Browse Definitions :

Browse Definitions by Alphabet

DNN - DVD

  • DNN Platform (DotNetNuke) - DNN Platform, formerly called DotNetNuke Community Edition, is a free, open source content management system (CMS).
  • DNS amplification attack - A DNS amplification attack is a reflection-based distributed denial of service (DDos) attack.
  • DNS attack - A DNS attack is an exploit in which an attacker takes advantage of vulnerabilities in the domain name system (DNS).
  • DNS over HTTPS (DoH) - DNS over HTTPS (DoH) is a relatively new protocol that encrypts domain name system traffic by passing DNS queries through a Hypertext Transfer Protocol Secure encrypted session.
  • DNS rebinding attack - DNS rebinding is an exploit in which the attacker uses JavaScript in a malicious Web page to gain control of the victim's router.
  • DNS redirection - DNS redirection is the controversial practice of serving a Web page to a user that is different from either the one requested or one that might reasonably be expected, such as an error page.
  • DNS Security Extensions (DNSSEC) - DNS Security Extensions (DNSSEC) are a set of Internet Engineering Task Force (IETF) standards created to address vulnerabilities in the Domain Name System (DNS) and protect it from online threats.
  • Do Not Track (DNT) - Do Not Track (DNT) is a browser setting that sends a message to websites and advertising networks requesting that they don't track the user.
  • Docker - Docker is an open source software platform to create, deploy and manage virtualized application containers on a common operating system (OS), with an ecosystem of allied tools.
  • Docker Content Trust - Docker Content Trust is a feature in the Docker containerization platform that enables remote registry content to be digitally signed, ensuring that the content is unaltered and is the most current available version when users access it.
  • Docker Engine - Docker Engine is the underlying client-server technology that builds and runs containers using Docker's components and services.
  • Docker Hub - Docker Hub is a cloud-based repository in which Docker users and partners create, test, store and distribute container images.
  • Docker image - A Docker image is a file used to execute code in a Docker container.
  • Docker Swarm - Docker Swarm is a clustering and scheduling tool for Docker containers.
  • DOCSIS (Data Over Cable Service Interface Specifications) - Now known as CableLabs Certified Cable Modems, DOCSIS (Data Over Cable Service Interface Specifications) is a standard interface for cable modems, the devices that handle incoming and outgoing data signals between a cable TV operator and a personal or business computer or television set.
  • document - A document is a form of information that might be useful to a user or set of users.
  • document capture - Document capture is any one of several processes used to convert a physical document to another format, typically a digital representation.
  • document lifecycle - The document lifecycle is the sequence of stages that a document goes through from its creation to its eventual archival or destruction.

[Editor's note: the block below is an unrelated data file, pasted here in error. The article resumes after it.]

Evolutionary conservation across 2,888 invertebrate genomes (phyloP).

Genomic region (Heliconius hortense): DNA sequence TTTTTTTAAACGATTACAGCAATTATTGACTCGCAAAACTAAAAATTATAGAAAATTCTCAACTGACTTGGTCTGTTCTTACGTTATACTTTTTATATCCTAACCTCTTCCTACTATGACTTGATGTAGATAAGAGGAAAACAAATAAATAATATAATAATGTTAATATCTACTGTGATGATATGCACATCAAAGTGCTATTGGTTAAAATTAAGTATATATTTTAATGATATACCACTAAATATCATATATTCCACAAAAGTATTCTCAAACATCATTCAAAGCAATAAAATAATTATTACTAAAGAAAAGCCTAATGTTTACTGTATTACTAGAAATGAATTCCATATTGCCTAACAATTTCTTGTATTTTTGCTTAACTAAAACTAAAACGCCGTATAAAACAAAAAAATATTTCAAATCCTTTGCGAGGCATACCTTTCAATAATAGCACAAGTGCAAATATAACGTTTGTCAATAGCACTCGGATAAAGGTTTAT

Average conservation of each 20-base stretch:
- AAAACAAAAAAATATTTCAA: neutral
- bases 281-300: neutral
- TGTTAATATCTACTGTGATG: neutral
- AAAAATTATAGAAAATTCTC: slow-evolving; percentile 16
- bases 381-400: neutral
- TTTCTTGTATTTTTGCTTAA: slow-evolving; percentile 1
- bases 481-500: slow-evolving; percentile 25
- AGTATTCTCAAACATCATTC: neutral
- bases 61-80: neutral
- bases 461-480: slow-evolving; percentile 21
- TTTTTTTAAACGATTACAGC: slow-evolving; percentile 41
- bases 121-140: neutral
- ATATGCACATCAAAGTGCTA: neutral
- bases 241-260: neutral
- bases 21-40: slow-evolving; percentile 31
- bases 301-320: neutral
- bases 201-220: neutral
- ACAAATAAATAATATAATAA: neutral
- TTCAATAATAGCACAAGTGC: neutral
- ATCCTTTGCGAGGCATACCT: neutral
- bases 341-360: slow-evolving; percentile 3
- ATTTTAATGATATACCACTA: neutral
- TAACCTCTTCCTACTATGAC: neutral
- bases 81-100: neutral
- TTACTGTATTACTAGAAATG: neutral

• document metadata - Document metadata is information attached to a text-based file that may not be visible on the face of the document; documents may also contain supporting elements such as graphic images, photographs, tables and charts, each of which can have its own metadata.
  • Document Object Model (DOM) - Document Object Model (DOM), a programming interface specification being developed by the World Wide Web Consortium (W3C), lets a programmer create and modify HTML pages and XML documents as full-fledged program objects.
  • document reader - A document reader is a device that converts an electronic file or printed matter to a form suitable for use by people with visual impairment.
  • document sanitization - In addition to making sure the document text doesn’t openly divulge anything it shouldn’t, document sanitization includes removing document metadata that could pose a privacy or security risk.
  • Document Type Definition (DTD) - A Document Type Definition (DTD) is a specific document defining and constraining definition or set of statements that follow the rules of the Standard Generalized Markup Language (SGML) or of the Extensible Markup Language (XML), a subset of SGML.
  • document-oriented database - A document-oriented database is a type of NoSQL database in which data is stored in binary document files.
  • Dodd-Frank Act - The Dodd-Frank Act (fully known as the Dodd-Frank Wall Street Reform and Consumer Protection Act) is a United States federal law that places regulation of the financial industry in the hands of the government.
  • dogcow - The dogcow is a drawing of a rather indiscriminate-looking animal (it looks mostly like a dog but is said to have the spots of a cow) that is or has been used in the Apple Macintosh operating system to help tell users about their printing options.
  • dogfood - Dogfood is an expression that means to use the product or service that you are trying to sell.
  • Dolby Digital - Dolby Digital, formerly known as AC-3, is a digital audio coding technique that reduces the amount of data needed to produce high quality sound.
  • dollarization - Dollarization is the adoption of a foreign country’s currency as legal tender for monetary transactions.
  • Dolly (Digital Dolly) - Dolly, also called Digital Dolly, is a program that can quickly clone (copy) drives to drives, drives to files, files to drives, or files to files.
  • domain - In general, a domain is an area of control or a sphere of knowledge.
  • domain controller - A domain controller is a type of server that processes requests for authentication from users within a computer domain.
  • domain fluxing - Domain fluxing is a technique used by botnet operators for their command-and-control infrastructures to avoid detection by security technologies and researchers attempting to shut their botnets down.
  • domain generation algorithm (DGA) - A domain generation algorithm (DGA) is a program that generates a large list of domain names.
  • domain kiting - Domain kiting is the practice of repeatedly registering and deleting a domain name so that the registrant can, in effect, own the domain name without paying for it.